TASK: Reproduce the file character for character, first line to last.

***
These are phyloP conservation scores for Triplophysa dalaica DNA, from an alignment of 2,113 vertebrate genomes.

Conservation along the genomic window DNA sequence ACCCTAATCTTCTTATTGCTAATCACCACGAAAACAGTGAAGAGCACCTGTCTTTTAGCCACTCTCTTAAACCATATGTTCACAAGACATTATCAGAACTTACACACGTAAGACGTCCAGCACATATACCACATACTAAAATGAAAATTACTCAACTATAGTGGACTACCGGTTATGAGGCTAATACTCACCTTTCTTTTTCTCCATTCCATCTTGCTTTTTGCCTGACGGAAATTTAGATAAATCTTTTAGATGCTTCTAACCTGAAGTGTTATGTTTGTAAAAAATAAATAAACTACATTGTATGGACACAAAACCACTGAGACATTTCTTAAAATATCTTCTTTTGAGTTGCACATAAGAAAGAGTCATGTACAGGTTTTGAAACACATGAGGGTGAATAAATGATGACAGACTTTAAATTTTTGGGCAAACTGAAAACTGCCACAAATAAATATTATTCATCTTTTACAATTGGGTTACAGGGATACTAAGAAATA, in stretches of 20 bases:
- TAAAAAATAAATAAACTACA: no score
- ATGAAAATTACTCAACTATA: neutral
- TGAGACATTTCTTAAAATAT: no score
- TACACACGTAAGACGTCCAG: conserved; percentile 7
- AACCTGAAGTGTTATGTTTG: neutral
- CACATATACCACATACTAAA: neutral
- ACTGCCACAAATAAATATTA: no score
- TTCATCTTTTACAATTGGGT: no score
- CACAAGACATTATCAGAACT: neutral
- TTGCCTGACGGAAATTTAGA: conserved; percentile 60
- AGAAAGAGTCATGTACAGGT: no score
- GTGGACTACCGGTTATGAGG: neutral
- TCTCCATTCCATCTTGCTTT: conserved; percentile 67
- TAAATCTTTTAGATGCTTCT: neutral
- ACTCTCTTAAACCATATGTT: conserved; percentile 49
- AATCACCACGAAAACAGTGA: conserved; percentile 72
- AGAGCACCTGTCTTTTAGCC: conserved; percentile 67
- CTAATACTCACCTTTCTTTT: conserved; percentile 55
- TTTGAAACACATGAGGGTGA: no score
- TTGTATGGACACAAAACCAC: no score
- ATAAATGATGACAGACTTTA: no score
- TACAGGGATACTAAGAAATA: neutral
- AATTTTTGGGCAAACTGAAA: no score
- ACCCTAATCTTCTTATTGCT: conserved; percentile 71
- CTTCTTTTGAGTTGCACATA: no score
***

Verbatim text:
These are phyloP conservation scores for Triplophysa dalaica DNA, from an alignment of 2,113 vertebrate genomes.

Conservation along the genomic window DNA sequence ACCCTAATCTTCTTATTGCTAATCACCACGAAAACAGTGAAGAGCACCTGTCTTTTAGCCACTCTCTTAAACCATATGTTCACAAGACATTATCAGAACTTACACACGTAAGACGTCCAGCACATATACCACATACTAAAATGAAAATTACTCAACTATAGTGGACTACCGGTTATGAGGCTAATACTCACCTTTCTTTTTCTCCATTCCATCTTGCTTTTTGCCTGACGGAAATTTAGATAAATCTTTTAGATGCTTCTAACCTGAAGTGTTATGTTTGTAAAAAATAAATAAACTACATTGTATGGACACAAAACCACTGAGACATTTCTTAAAATATCTTCTTTTGAGTTGCACATAAGAAAGAGTCATGTACAGGTTTTGAAACACATGAGGGTGAATAAATGATGACAGACTTTAAATTTTTGGGCAAACTGAAAACTGCCACAAATAAATATTATTCATCTTTTACAATTGGGTTACAGGGATACTAAGAAATA, in stretches of 20 bases:
- TAAAAAATAAATAAACTACA: no score
- ATGAAAATTACTCAACTATA: neutral
- TGAGACATTTCTTAAAATAT: no score
- TACACACGTAAGACGTCCAG: conserved; percentile 7
- AACCTGAAGTGTTATGTTTG: neutral
- CACATATACCACATACTAAA: neutral
- ACTGCCACAAATAAATATTA: no score
- TTCATCTTTTACAATTGGGT: no score
- CACAAGACATTATCAGAACT: neutral
- TTGCCTGACGGAAATTTAGA: conserved; percentile 60
- AGAAAGAGTCATGTACAGGT: no score
- GTGGACTACCGGTTATGAGG: neutral
- TCTCCATTCCATCTTGCTTT: conserved; percentile 67
- TAAATCTTTTAGATGCTTCT: neutral
- ACTCTCTTAAACCATATGTT: conserved; percentile 49
- AATCACCACGAAAACAGTGA: conserved; percentile 72
- AGAGCACCTGTCTTTTAGCC: conserved; percentile 67
- CTAATACTCACCTTTCTTTT: conserved; percentile 55
- TTTGAAACACATGAGGGTGA: no score
- TTGTATGGACACAAAACCAC: no score
- ATAAATGATGACAGACTTTA: no score
- TACAGGGATACTAAGAAATA: neutral
- AATTTTTGGGCAAACTGAAA: no score
- ACCCTAATCTTCTTATTGCT: conserved; percentile 71
- CTTCTTTTGAGTTGCACATA: no score